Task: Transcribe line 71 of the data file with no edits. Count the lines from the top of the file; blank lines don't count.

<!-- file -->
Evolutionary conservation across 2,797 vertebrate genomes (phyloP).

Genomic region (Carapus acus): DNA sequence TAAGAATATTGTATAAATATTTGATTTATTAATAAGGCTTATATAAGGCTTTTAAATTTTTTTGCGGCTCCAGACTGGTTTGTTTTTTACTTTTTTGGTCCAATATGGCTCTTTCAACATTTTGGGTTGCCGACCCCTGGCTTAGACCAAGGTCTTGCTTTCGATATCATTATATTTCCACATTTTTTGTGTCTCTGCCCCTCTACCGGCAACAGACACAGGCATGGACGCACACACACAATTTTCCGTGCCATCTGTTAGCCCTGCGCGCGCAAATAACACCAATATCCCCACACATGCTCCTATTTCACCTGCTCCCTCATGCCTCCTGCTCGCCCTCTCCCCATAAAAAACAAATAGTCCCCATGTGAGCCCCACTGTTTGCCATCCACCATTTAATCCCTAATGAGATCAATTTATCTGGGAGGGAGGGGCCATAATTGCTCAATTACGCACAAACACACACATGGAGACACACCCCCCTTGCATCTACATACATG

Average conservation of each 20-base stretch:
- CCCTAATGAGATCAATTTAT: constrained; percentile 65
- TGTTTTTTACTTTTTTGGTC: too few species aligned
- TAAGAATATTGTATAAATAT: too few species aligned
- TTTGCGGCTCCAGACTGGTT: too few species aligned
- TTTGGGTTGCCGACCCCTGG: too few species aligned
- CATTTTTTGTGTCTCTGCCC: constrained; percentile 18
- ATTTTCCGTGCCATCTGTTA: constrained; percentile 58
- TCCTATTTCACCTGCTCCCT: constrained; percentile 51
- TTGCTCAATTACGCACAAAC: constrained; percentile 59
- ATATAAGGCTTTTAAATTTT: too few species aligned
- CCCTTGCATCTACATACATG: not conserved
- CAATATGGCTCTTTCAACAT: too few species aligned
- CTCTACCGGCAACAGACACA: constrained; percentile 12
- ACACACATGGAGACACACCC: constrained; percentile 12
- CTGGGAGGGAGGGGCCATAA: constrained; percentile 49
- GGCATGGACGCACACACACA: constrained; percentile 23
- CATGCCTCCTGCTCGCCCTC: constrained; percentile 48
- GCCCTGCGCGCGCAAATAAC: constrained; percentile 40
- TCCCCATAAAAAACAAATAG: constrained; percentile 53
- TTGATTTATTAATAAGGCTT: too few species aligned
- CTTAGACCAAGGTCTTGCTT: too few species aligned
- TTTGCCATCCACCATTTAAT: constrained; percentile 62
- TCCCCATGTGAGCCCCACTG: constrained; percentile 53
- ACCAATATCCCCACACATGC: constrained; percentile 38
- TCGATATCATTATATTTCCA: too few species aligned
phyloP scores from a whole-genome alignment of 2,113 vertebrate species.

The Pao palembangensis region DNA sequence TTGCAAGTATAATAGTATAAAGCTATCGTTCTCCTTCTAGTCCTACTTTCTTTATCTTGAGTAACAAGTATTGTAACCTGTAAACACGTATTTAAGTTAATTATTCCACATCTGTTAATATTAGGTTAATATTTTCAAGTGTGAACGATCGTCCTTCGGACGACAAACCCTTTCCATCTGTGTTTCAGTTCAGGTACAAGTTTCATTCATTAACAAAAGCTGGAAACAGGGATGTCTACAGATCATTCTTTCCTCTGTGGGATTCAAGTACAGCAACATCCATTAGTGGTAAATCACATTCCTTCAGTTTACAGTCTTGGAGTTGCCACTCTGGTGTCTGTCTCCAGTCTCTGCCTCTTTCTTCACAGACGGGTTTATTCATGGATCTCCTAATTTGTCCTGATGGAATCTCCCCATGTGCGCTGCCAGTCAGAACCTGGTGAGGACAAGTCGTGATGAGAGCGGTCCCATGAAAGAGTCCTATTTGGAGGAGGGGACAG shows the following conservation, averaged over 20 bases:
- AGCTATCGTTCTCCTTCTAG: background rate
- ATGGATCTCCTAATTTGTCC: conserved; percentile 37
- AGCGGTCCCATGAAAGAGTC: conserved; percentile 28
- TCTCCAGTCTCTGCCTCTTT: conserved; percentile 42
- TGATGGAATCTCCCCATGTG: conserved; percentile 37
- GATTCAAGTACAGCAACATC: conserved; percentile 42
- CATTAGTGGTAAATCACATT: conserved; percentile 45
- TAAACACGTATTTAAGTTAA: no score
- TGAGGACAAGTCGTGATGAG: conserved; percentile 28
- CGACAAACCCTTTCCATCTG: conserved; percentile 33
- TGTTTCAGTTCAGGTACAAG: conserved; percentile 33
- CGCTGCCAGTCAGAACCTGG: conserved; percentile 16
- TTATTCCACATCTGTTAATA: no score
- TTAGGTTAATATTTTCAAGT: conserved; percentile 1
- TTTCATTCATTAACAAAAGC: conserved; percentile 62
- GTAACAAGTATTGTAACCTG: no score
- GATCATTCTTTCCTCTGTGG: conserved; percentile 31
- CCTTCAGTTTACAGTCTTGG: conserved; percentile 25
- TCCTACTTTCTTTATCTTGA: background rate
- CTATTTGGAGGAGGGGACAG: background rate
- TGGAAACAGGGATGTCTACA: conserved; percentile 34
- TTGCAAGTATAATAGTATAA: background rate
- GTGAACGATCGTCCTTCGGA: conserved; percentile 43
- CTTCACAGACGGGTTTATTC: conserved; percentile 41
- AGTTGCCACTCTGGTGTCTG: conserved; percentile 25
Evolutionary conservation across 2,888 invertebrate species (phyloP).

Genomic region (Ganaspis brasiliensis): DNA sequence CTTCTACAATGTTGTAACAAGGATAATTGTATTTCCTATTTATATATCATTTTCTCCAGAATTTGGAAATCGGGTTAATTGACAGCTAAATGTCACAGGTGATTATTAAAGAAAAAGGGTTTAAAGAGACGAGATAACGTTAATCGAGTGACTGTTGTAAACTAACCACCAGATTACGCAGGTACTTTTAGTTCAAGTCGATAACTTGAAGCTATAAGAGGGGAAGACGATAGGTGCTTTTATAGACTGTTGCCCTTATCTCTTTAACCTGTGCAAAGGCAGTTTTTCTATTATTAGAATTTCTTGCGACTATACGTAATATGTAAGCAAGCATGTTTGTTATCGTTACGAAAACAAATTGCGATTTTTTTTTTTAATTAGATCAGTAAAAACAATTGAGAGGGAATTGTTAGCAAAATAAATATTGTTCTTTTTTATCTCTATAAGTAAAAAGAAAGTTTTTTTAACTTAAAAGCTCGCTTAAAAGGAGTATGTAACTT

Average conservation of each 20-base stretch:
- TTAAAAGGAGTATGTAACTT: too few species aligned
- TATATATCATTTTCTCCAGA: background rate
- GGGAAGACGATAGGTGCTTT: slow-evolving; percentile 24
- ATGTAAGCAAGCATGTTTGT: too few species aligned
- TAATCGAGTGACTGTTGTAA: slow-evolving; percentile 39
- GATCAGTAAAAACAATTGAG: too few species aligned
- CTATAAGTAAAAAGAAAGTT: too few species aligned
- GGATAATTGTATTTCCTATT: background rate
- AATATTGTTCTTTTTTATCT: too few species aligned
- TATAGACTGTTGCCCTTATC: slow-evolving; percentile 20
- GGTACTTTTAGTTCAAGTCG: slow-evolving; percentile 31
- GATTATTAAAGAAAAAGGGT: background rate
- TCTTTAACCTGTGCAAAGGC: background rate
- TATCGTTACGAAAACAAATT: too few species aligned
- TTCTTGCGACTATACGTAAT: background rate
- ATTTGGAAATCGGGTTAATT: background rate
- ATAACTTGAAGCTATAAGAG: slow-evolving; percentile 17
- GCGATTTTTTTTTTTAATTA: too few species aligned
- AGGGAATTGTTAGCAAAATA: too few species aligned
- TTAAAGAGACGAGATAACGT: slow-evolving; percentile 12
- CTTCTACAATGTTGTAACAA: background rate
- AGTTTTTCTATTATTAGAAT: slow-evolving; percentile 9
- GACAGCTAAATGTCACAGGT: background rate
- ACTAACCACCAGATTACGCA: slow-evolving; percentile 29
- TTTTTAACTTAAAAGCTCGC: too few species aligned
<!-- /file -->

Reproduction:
- TCTTTAACCTGTGCAAAGGC: background rate